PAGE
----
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  1. Development of effective communication skills in engineering students is critical, yet challenging. As engineering programs are technically rigorous, work-intensive, and challenged by their high enrollment numbers, methods to improve students’ writing skills must be costeffective and scalable. This paper describes pedagogical changes and shares course materials designed to integrate core concepts from writing studies into an advanced laboratory-based civil engineering course. We incorporate language units developed by the Civil Engineering Writing Project that provide strong connections to professional engineers’ writing. Specific concepts that guided the redesign are genre awareness and flexibility, process orientation to writing, and global, prioritized feedback. Several semesters into the iterative implementation of these changes, teaching assistants observe greater student engagement, without an increase in teaching workload.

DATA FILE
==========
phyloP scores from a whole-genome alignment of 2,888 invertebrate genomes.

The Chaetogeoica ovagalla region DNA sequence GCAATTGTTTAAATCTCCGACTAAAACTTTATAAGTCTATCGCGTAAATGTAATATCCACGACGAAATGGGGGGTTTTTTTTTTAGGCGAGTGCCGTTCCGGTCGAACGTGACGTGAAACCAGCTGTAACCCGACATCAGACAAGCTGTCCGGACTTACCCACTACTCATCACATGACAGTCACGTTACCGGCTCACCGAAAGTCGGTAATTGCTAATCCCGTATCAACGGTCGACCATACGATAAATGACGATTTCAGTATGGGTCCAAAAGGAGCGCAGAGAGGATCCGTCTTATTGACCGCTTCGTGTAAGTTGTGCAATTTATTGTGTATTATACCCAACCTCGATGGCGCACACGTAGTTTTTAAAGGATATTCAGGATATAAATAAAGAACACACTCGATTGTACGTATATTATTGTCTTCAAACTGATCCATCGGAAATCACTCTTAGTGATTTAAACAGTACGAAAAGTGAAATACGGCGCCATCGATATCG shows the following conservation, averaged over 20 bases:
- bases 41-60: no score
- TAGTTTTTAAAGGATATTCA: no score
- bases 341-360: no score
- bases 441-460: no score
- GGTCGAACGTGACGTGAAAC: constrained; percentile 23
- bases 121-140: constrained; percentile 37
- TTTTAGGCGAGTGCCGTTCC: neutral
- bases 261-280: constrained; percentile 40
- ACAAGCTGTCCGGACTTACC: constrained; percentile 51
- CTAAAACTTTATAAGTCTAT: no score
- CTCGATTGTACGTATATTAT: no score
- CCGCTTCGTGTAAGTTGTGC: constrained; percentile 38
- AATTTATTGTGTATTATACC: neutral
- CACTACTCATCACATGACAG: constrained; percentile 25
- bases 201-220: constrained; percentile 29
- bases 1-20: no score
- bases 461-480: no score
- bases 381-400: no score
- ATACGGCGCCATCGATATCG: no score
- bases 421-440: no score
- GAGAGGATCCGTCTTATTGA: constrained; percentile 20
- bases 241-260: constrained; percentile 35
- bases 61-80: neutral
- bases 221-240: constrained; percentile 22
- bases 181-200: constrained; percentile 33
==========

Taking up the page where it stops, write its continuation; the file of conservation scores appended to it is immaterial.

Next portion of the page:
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  2. Our work aims to support engineering and science faculty in adapting core concepts and best practices from writing studies and technical communication for their courses. We also study the effectiveness of varied supports, with an aim of improving the diffusion of effective pedagogies. Our Writing Across Engineering and Science (WAES) program includes a semester-long faculty learning community, followed by sustained mentoring, during which faculty and graduate students from our multidisciplinary team work with mentees to develop and implement new pedagogies and course materials. For graduate students, we developed an engineering course focused on engineering and science writing practices and pedagogies. This paper focuses on one key finding from our analysis: discussions about writing practices involving people from different disciplines often involve irregular and sporadic bumpiness through which foundational changes can emerge. We call this phenomenon discursive turbulence. In our experience, signs of discursive turbulence include affective intensity and co- existing contradictory beliefs. We share four examples to illustrate ways in which discursive turbulence appears, drawn from people with varying degrees and types of engagement with our transdisciplinary work: i) project team members, ii) a faculty mentee, iii) faculty who participated in a focus group on disciplinary writing goals, and iv) engineering graduate students who took our class on writing practice and pedagogy. Discursive turbulence now informs our mentoring approach. It can be generative as well as challenging. Importantly, it takes time to resolve, suggesting the utility of sustained mentoring during pedagogical change. 
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